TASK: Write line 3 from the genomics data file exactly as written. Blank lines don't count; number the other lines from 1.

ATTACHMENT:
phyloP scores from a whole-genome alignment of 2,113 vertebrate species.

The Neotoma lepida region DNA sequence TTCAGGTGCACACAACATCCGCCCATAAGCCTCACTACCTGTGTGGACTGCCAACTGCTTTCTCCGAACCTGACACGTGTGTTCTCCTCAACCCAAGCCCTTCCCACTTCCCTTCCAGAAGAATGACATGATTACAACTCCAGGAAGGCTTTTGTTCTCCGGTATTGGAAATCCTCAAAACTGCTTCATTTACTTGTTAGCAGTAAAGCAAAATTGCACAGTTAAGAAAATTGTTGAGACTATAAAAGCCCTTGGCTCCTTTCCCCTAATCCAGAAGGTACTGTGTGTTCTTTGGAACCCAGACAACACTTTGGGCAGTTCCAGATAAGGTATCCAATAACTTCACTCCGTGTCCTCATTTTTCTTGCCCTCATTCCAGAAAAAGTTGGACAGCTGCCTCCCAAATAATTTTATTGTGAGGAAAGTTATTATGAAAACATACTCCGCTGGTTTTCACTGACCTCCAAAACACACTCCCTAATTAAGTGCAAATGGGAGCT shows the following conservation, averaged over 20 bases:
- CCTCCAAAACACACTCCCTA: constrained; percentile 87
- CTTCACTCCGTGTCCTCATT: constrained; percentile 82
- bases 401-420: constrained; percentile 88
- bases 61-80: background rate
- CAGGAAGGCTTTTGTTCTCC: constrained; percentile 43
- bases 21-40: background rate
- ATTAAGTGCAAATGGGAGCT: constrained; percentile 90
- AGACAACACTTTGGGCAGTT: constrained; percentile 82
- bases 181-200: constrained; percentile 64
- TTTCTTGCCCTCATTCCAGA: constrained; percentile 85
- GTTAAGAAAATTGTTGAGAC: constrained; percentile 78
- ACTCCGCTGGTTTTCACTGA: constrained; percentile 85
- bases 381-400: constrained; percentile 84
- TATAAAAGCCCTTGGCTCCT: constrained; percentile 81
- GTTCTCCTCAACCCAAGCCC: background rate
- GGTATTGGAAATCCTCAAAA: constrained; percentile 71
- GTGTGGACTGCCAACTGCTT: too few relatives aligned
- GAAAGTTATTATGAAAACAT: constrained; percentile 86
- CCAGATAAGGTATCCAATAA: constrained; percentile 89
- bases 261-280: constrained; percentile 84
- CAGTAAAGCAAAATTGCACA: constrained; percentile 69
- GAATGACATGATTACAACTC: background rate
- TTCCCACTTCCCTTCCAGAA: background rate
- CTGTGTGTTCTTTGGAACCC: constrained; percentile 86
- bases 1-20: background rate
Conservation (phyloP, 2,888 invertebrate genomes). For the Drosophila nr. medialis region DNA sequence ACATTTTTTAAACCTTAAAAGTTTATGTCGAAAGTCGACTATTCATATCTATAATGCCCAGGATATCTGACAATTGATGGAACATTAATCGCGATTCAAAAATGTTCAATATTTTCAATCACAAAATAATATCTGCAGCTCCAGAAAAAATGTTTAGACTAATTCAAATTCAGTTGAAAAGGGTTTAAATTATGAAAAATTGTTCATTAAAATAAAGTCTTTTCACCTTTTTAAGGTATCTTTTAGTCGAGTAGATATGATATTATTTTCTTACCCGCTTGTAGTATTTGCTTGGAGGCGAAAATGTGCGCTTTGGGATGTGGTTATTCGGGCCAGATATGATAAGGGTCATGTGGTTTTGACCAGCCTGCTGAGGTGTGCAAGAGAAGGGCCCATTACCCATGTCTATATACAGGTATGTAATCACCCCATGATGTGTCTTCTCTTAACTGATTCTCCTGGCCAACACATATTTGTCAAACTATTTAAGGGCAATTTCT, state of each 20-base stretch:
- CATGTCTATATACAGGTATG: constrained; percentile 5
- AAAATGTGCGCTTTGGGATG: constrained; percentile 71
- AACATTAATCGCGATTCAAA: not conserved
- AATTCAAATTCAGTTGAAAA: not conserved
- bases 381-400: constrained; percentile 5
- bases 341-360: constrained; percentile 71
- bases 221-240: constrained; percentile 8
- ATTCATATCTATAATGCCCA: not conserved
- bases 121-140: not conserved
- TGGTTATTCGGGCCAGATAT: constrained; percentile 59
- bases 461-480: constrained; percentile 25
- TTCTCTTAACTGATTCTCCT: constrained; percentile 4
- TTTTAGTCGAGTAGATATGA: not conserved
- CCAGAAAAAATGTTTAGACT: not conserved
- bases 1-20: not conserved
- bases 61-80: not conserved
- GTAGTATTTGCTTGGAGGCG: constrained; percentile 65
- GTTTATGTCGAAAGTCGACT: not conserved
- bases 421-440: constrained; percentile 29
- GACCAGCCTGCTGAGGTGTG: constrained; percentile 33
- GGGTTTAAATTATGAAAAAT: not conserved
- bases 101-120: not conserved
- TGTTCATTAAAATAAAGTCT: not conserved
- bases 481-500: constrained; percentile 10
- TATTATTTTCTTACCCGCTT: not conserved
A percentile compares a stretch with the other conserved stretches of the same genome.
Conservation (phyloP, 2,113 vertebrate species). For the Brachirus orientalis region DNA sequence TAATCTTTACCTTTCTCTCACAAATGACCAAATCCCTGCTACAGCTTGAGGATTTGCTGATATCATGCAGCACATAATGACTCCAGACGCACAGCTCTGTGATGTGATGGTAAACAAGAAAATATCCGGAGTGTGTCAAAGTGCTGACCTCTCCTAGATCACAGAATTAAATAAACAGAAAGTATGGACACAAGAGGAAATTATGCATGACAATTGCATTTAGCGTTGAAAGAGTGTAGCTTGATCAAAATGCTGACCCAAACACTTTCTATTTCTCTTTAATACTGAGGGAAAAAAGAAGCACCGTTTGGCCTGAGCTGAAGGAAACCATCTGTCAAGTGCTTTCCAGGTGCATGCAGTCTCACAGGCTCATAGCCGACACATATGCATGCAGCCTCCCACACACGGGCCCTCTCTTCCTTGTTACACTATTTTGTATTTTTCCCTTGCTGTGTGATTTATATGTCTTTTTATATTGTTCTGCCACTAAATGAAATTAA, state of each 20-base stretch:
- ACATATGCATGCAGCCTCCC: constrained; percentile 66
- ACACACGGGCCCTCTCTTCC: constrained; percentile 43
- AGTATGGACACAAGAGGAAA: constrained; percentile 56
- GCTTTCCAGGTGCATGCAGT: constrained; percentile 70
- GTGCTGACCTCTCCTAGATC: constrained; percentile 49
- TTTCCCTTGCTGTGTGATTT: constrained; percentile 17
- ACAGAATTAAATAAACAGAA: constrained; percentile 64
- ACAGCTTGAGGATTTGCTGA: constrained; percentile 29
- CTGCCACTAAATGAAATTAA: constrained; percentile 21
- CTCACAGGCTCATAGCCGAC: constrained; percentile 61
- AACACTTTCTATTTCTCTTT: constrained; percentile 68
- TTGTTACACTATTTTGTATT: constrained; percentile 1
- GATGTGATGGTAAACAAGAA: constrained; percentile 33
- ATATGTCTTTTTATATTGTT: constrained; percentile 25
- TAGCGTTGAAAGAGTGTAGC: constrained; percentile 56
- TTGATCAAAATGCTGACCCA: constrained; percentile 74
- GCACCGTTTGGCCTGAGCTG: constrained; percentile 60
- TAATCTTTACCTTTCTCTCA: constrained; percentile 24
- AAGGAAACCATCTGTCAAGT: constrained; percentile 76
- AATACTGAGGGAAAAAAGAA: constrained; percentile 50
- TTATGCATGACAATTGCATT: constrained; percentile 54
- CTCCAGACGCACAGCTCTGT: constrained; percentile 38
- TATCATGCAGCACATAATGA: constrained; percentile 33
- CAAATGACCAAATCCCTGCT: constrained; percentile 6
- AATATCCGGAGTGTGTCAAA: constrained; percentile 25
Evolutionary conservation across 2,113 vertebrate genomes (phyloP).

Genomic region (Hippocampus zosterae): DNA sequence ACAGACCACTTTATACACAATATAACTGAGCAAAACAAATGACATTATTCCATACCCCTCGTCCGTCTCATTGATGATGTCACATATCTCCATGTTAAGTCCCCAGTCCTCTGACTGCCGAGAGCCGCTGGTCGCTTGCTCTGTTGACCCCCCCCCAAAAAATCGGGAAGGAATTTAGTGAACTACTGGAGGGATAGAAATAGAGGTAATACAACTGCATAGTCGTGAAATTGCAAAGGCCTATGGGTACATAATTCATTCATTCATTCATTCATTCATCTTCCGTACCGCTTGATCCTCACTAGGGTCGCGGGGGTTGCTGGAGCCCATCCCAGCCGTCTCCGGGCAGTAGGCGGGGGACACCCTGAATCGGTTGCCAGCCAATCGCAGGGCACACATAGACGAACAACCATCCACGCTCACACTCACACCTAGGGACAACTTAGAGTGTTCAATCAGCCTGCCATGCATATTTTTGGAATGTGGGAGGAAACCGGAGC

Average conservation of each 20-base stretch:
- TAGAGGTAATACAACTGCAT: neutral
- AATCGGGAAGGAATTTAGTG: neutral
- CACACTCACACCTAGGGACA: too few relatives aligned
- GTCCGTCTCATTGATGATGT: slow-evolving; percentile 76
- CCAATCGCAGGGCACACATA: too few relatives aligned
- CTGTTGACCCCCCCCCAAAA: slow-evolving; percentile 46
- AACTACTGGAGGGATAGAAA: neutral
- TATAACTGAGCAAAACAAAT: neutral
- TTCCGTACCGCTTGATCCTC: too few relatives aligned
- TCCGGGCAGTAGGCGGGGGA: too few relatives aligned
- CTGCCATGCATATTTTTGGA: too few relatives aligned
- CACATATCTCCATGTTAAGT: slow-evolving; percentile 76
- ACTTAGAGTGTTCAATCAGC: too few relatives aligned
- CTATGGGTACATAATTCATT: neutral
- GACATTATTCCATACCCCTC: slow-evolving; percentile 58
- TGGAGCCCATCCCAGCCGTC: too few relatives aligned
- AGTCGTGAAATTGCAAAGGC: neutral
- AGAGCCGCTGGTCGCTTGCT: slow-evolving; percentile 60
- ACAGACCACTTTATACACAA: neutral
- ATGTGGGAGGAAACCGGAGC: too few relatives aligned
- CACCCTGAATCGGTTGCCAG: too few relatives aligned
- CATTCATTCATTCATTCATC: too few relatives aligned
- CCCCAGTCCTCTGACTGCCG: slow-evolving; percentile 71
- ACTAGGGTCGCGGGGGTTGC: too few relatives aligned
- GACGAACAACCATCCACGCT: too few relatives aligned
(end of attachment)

- CCTCCAAAACACACTCCCTA: constrained; percentile 87